[Show abstract][Hide abstract] ABSTRACT: Alzheimer's disease (AD) is the most prevalent cause of dementia in human beings. Its best-known pathologic feature is the presence of senile plaques and neurofibrillary tangles in the brain. Nogo-66 receptor (NgR) is believed to contribute to the inhibitory activities of axon regeneration after injury. This study investigated the expression of NgR in the hippocampus and its relation to the pathologic changes of AD using immunohistochemistry and double-labeling immunofluorescence methods. The results showed that NgR immunoreactivity was present in more than 50% of the pyramidal layer cells of the CA1 to CA4 subfields of the hippocampus. No significant difference was observed in the number of NgR immunopositive cells in the CA1 to CA4 subfields between patients with AD and control subjects, whereas the ratio of NgR immunopositive cells to the total number of pyramidal layer cells was revealed to be significantly higher in the CA1 and CA2 subfields of the hippocampus of patients with AD than that in the same region of the control subjects. Moreover, high numbers of AT-8 immunopositive cells were found to be double-labeled with NgR in the CA1 subfields of patients with AD, whereas only few NgR deposits were observed in the senile plaques of the hippocampus in these patients. These results suggest that NgR may be related to the formation of tangles in AD.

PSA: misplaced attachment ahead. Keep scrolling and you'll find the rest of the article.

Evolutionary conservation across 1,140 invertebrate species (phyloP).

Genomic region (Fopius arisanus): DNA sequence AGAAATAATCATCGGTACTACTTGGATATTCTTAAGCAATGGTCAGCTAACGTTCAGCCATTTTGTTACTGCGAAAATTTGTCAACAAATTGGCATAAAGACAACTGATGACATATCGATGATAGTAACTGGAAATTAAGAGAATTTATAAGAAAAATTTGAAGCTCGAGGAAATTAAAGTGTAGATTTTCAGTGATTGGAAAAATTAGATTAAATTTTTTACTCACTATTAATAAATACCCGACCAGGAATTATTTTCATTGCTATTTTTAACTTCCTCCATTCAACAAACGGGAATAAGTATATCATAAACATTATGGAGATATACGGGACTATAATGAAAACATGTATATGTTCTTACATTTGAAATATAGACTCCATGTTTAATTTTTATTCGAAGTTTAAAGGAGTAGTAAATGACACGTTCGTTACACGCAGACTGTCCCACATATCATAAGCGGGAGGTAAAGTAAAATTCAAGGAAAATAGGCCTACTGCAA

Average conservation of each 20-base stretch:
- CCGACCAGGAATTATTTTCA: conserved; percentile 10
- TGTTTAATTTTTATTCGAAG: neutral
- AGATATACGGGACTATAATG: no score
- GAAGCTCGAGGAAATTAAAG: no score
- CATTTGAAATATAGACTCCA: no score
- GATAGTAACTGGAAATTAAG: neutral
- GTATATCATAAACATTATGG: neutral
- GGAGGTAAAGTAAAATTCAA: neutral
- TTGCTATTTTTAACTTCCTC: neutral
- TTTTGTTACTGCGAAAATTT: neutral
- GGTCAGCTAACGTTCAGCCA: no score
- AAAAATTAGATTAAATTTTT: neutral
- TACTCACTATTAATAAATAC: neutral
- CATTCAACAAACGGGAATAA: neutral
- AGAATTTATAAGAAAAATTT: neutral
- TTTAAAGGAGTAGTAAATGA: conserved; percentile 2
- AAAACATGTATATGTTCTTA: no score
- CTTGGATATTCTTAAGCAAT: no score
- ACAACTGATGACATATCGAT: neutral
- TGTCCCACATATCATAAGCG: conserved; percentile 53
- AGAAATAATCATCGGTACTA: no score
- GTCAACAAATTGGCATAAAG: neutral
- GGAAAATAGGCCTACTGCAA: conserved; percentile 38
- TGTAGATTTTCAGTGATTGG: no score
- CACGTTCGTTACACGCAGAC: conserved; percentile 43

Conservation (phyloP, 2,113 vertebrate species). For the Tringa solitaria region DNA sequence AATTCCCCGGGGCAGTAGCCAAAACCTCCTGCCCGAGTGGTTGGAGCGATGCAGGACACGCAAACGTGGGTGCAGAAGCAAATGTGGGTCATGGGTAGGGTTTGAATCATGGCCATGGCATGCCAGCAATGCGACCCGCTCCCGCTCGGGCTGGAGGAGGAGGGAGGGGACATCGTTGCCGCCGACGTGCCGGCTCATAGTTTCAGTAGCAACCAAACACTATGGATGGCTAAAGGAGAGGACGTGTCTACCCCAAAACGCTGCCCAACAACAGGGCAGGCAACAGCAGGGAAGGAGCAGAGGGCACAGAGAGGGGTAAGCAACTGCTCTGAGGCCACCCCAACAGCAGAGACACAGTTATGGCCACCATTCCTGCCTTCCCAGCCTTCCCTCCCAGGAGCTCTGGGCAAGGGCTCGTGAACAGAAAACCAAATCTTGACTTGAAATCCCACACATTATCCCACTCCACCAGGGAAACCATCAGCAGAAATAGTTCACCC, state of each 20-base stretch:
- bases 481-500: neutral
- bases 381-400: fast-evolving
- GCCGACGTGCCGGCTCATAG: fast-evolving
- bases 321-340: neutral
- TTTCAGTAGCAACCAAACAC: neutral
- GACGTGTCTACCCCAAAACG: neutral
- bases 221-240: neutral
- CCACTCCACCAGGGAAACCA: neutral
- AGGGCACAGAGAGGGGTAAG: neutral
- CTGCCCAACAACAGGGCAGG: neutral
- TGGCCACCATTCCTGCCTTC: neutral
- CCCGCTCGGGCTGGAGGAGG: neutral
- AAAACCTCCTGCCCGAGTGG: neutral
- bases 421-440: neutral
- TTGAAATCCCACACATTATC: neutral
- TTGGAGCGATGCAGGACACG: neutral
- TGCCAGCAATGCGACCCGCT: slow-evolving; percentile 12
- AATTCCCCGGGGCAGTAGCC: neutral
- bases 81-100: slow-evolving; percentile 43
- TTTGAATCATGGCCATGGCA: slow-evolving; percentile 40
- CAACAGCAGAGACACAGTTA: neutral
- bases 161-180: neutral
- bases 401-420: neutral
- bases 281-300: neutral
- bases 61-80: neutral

Human Pathlogy 04/2007; 38(3):426-34. · 2.81 Impact Factor
[Show abstract][Hide abstract] ABSTRACT: Previous study has indicated that chronic treatment with lithium protects brain against ischemic injury by reducing apoptotic death. To investigate whether lithium improves the behavioral disorder induced by transient global cerebral ischemia, we examined the effects of lithium treatment on the performance of rats in a set of behavioral tests, i.e. beam balance, elevated plus maze (EPM), open field and Morris water maze. Our results showed that lithium attenuated the worse general 'well-being' and the worse performance in beam balance, and hyperactivity in EPM and open field, including increased open arm entries, time spent in the open arms, squares crossed, rearing and grooming over 7 days after 15min ischemia, which were induced by four-vessel occlusion in Sprague-Dawley rats. Moreover, lithium improved the injured spatial learning and memory ability in Morris water maze at post-ischemic days 8 and 9. Histological analysis displayed that it decreased obviously cell death in hippocampal CA1 region. Our study further confirmed the protective role of lithium in the ischemia-reperfusion injury and suggested that lithium might be a helpful therapeutic approach to the treatment of stroke combining with other neuroprotective agents.
Behavioural Brain Research 03/2007; 177(2):282-9. · 3.39 Impact Factor
[Show abstract][Hide abstract] ABSTRACT: The degradation of aberrantly phosphorylated tau in neurons plays an important role in the pathogenesis of Alzheimer's disease (AD). hHrd1 is a newly identified ubiquitin ligase involved in the endoplasmic reticulum (ER)-associated protein degradation. The expression and function of hHrd1 in AD brain remains elusive. In the present study, the expression of hHrd1 in AD hippocampus and the morphological relations between hHrd1 expression and pretangle formation were studied by using immunohistochemical single- and double-labeling methods. The results showed that hHrd1 was expressed in neurons and reactive astrocytes, especially in the CA2-CA4 hippocampal subfields. The ratio of hHrd1-positive neurons/astrocytes to total neurons/astrocytes was increased in the CA1 subfield in AD hippocampus compared with the age-matched controls (P < 0.05). Most Alz-50 labeled pretangles were colocalized with hHrd1, and the expression levels showed an inversed change, implied that hHrd1 might be associated with the degradation of hyperphosphorylated tau.
Journal of Neuroscience Research 01/2007; 84(8):1862-70. · 2.73 Impact Factor